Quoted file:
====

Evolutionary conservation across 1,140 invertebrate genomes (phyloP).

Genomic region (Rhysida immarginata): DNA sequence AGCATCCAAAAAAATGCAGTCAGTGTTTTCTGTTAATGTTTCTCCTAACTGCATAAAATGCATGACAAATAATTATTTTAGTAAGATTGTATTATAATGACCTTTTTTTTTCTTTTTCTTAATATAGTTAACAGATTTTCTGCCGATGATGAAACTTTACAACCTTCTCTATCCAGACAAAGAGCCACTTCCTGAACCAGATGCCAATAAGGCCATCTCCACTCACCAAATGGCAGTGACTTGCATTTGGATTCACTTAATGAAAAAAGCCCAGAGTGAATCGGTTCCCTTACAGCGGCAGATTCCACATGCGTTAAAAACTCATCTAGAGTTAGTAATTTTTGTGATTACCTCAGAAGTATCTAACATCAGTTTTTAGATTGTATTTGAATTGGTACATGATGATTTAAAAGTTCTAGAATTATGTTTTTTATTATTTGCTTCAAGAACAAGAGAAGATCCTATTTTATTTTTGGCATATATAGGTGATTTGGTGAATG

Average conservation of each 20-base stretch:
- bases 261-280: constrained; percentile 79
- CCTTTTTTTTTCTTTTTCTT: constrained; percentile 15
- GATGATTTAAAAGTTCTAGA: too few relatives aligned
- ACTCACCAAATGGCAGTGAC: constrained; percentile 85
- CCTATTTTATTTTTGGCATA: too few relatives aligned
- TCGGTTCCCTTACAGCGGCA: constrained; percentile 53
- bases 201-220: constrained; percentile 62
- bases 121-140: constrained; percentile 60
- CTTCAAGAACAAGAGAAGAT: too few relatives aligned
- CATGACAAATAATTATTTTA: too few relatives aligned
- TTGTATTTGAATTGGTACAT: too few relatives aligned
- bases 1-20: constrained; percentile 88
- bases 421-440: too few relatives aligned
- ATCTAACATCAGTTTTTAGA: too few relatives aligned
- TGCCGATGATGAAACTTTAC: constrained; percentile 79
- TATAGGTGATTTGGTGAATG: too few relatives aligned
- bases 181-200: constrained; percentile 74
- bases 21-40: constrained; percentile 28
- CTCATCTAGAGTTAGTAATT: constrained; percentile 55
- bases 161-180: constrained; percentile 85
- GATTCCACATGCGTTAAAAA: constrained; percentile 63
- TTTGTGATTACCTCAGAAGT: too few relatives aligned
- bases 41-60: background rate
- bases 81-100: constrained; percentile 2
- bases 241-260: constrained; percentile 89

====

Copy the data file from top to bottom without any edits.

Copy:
Evolutionary conservation across 1,140 invertebrate genomes (phyloP).

Genomic region (Rhysida immarginata): DNA sequence AGCATCCAAAAAAATGCAGTCAGTGTTTTCTGTTAATGTTTCTCCTAACTGCATAAAATGCATGACAAATAATTATTTTAGTAAGATTGTATTATAATGACCTTTTTTTTTCTTTTTCTTAATATAGTTAACAGATTTTCTGCCGATGATGAAACTTTACAACCTTCTCTATCCAGACAAAGAGCCACTTCCTGAACCAGATGCCAATAAGGCCATCTCCACTCACCAAATGGCAGTGACTTGCATTTGGATTCACTTAATGAAAAAAGCCCAGAGTGAATCGGTTCCCTTACAGCGGCAGATTCCACATGCGTTAAAAACTCATCTAGAGTTAGTAATTTTTGTGATTACCTCAGAAGTATCTAACATCAGTTTTTAGATTGTATTTGAATTGGTACATGATGATTTAAAAGTTCTAGAATTATGTTTTTTATTATTTGCTTCAAGAACAAGAGAAGATCCTATTTTATTTTTGGCATATATAGGTGATTTGGTGAATG

Average conservation of each 20-base stretch:
- bases 261-280: constrained; percentile 79
- CCTTTTTTTTTCTTTTTCTT: constrained; percentile 15
- GATGATTTAAAAGTTCTAGA: too few relatives aligned
- ACTCACCAAATGGCAGTGAC: constrained; percentile 85
- CCTATTTTATTTTTGGCATA: too few relatives aligned
- TCGGTTCCCTTACAGCGGCA: constrained; percentile 53
- bases 201-220: constrained; percentile 62
- bases 121-140: constrained; percentile 60
- CTTCAAGAACAAGAGAAGAT: too few relatives aligned
- CATGACAAATAATTATTTTA: too few relatives aligned
- TTGTATTTGAATTGGTACAT: too few relatives aligned
- bases 1-20: constrained; percentile 88
- bases 421-440: too few relatives aligned
- ATCTAACATCAGTTTTTAGA: too few relatives aligned
- TGCCGATGATGAAACTTTAC: constrained; percentile 79
- TATAGGTGATTTGGTGAATG: too few relatives aligned
- bases 181-200: constrained; percentile 74
- bases 21-40: constrained; percentile 28
- CTCATCTAGAGTTAGTAATT: constrained; percentile 55
- bases 161-180: constrained; percentile 85
- GATTCCACATGCGTTAAAAA: constrained; percentile 63
- TTTGTGATTACCTCAGAAGT: too few relatives aligned
- bases 41-60: background rate
- bases 81-100: constrained; percentile 2
- bases 241-260: constrained; percentile 89